Public Trust Anxiety

Greetings Folks -

First and foremost…THANKS! for this wonderful source of information.

I apologize for repetition, but want to take one more stab at this before relaxing, and waiting on adjudication.

I have posted bits and pieces, but will attempt to caputure everything in this run, and hope to have some great feedback. Ed and Marko? LOL And maybe this can help others.

i was notified by my Agency that it was time for my five year reinvestigation. They sent me the SF-85P, and a “supplemental form” in use now for moderate risk. I filled out the SF-85P and the supplemental. In filling out the supplemental, there was a question “have you EVER been convicted of a domestic type thing”. I answered truthfully and described the incident in the notes area. The situation was 28 years ago. I have had several clearances, and was cleared for my current public trust position back in 2013 by my current Agency. This issue didn’t come up, because the SF-85P only goes back 7 years. I called the security office after receiving the form and was told that ANYTHING outside of the 5 years, is not in the scope of the reinvestigation, and not to be considered in my suitability.

So, fast forward to now. I get a visit from an investigator and describe what happened. NO actual assault, no blood alcohol, no drug charge, no jail time, nada. During the conversation I explain that the whole situation was kinda odd because I wasn’t actually arrested. I explain I was not handcuffed, told I was arrested, read my rights, or booked into jail. I was taken before a magistrate and said something stupid, and he had the officer place me in holding until my release a few hours later.

I later went to court and was ordered to attend some anger management classes. Long too short…23 years old, new born son, and I was thrown out of the program. Found a new counselor and completed the counseling. Went back to the court and the judge was irritated that I took so long and found me guilty and I paid a small fine.

In the course of the meeting with the investigator, when asking about “arrest” she stated…you were not in handcuffs? I said no…her definition of arrests was exactly the things that DIDNT happen to me. I stuck with the truth, and told her what happened.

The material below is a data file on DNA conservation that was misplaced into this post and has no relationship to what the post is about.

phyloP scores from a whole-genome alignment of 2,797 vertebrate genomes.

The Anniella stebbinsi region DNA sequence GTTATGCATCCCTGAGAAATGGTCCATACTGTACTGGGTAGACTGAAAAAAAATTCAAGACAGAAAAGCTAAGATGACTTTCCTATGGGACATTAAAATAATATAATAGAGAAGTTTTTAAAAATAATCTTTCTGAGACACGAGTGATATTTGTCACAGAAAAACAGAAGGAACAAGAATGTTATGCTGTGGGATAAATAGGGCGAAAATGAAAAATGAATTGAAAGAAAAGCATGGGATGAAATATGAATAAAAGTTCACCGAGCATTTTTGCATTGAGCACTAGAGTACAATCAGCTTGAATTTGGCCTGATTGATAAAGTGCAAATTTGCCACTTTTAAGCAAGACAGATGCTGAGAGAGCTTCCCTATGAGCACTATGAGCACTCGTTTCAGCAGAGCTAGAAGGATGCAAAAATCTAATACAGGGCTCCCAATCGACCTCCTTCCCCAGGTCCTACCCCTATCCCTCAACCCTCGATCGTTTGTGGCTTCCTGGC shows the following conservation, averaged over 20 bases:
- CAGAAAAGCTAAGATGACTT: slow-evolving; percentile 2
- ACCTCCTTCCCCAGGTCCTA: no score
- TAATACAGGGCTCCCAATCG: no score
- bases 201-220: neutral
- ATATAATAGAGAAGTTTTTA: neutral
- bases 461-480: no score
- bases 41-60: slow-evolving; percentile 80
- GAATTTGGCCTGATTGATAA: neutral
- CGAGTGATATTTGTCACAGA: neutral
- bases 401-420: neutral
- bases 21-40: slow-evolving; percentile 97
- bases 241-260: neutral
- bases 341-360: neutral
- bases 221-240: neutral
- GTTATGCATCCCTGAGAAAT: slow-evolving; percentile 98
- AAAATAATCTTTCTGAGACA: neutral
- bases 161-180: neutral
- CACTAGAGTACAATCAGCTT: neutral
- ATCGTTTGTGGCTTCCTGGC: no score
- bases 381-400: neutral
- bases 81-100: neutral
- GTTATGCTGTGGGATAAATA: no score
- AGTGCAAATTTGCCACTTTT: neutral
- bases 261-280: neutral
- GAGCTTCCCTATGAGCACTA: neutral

Then, I get a call from her saying I just want to ask one question. She then asked me remember when we met you said you weren’t arrested?". I said yes. She then said "well, how would you explain that I am looking at something that states you were? I said “I have no idea”. She then again asked "You were not in handcuffs or anything? I said no. I said…I told you my experience and perception of the situation as it happened. It was a long time ago, and if I kept my mouth shut to the magistrate, i would have been better off. She said, OK, thanks, and that was it.

Based on advice from you guys I called an attorney-clearance lawyer and the actual police department that was involved in this situation. The lawyer said when your pulled over for a ticket you are considered “arrested” and when I asked the police department about whether being taken before a magistrate constitutes being “arrested” the officer stated that it depends.

So, I have been totally honest with the investigator. The definition that the investigator is using to define arrest is NOT what happened to me, and I have been completely honest.

If I am asked again about this, I fully intend to state exactly what I have found out. Thanks Ed for your previous guidance.

Thoughts? I have spoken to a couple of colleagues who actually did not disclose worse things that came up, and know of others who have far worse and hold Public Trust. Can I relax?

I disclosed the incident…so obviously am not hiding it. I am a career employee and a vet.

Is suitability a challenge here? Public Trust, Moderate Risk - 5N